Camel Facts

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Camel Facts

The camels found in the UAE have one hump (unlike the Asian two-humped camel). They are known Arabian camels and have the Latin name Camelus dromedarius. (Dromedary comes from the Greek dromos for ‘road’). They were thought to have been domesticated before 3000 BC in the Arabian Peninsula by frankincense traders. These traders used them when travelling from southern Arabia, where the frankincense is found,  to their markets in the Middle East. Camels became key domestic animals are Arabian culture developed.  .  


An adult camel is about 1.85m at the shoulder and 2.15m at the hump. When fully grown they can weigh up to 700kg. A typical cargo weight is 150kg, but they can carry up to 450kg when required. Camels are usually a sandy colour, but can range from almost white to nearly black.   They can survive 5 – 7 days with little or no food and water and might lose up to 25% of its body weight without a problem. Camels can travel for as long as perhaps two weeks without drinking, but only provided they are trained to it; and if they are at pasture and the grazing is good they can go for long periods without drinking water

Nowadays, camels are usually fed by their owners on grass, oats and even dates, but when grazing they will eat dried leaves, thorny shrubs and whatever they can find. When food is scarce they draw on the fat that is stored in their hump. As they use up this fat, the hump becomes very limp and floppy.  

When they are travelling their normal walking speed is around 3 mph and they can cover distances of about 25 miles a day. However, racing camels can reach speeds of 37 mph when they are at a gallop.

Camels are pregnant for 13 months and usually only have a single calf, although twins are not unknown. After the calf is born it is able to walk within a few hours and they stay with their mothers until they are about 5 years old.  

Camels live for about 40 years and working camels are usually retired when they are about 25. As well as providing transport and milk, the camels moult and this hair, up to 2.25kg, is used to make traditional rugs and tents.


Adaptions to Desert Life

Camels are well adapted to their life in the desert areas that make up a large part of the UAE.

· Their stomach has three compartments and regurgitate and re-chew their food, although they are not really considered as ruminants like cows. This process means that they are very good at extracting protein and energy from the poor quality food that they would find in the desert.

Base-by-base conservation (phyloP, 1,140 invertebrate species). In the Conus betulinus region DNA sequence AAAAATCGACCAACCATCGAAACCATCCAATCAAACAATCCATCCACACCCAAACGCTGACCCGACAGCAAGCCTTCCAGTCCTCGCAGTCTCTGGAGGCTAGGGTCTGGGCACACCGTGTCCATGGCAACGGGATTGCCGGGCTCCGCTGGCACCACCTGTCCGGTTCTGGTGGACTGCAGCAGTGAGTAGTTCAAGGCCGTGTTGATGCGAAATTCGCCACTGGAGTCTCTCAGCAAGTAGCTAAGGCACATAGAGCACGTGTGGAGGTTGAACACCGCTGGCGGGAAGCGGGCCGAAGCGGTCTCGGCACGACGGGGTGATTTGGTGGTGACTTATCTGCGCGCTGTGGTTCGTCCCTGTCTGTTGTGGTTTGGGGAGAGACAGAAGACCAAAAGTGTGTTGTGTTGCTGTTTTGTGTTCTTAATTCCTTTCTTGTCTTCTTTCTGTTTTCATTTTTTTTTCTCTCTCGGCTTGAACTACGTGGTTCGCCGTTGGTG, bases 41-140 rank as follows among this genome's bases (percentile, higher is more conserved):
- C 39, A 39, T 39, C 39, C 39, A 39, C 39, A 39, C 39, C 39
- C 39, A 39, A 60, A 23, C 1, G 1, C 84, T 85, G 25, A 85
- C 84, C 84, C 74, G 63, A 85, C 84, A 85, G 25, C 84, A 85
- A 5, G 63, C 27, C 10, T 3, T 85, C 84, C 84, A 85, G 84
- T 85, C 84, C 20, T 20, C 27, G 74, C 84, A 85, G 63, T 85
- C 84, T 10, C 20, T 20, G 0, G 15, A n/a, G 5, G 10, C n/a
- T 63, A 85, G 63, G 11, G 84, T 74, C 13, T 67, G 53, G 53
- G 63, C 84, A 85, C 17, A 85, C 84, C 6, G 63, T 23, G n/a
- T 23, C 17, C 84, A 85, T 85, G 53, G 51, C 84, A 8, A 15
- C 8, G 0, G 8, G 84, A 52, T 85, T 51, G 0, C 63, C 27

- The hump is not a store of water but fat and can be drawn on when food is unavailable. They can cope with high levels of dehydration, levels that would be lethal in other animals. It manages to survive these high levels of dehydration because it maintains the blood volume needed for circulation at the expense of tissue fluid. When they then have access to water, they can take on large volumes very quickly, but they only absorb it slowly into their systems so that any osmotic problems are avoided.

· Water loss is reduced as they can concentrate their urine until it becomes thick and syrupy and twice as salty as sea water. Water is also removed from their faeces before these are voided and they are so dry that the faeces can be used as fuel immediately. They sweat less as they do not have to sweat to maintain a constant body temperature. They can cope with large changes in body temperature - from 97.7 to 107 degrees C.  

· To cope with the dry, sandy and dusty environment they have a double row of long eyelashes that helps to keep the sand and dust out of their eyes. To shield their eyes from the fierce sun they have very thick eyebrows. Their feet are very broad and when standing the foot's large leathery pads spread out and help to stop the foot sinking into the soft sand. Their ears are lined with hair that traps sand and dust and stops it entering the ear canal. The nose is designed to cool the incoming air and condense moisture from breathe as it breathes out. A camel's mouth is tough with 34 sharp teeth and it can eat thorny shrubs without damage.

All these adaptations leave camels well suited to their life in the harsh environment of the Arabian desert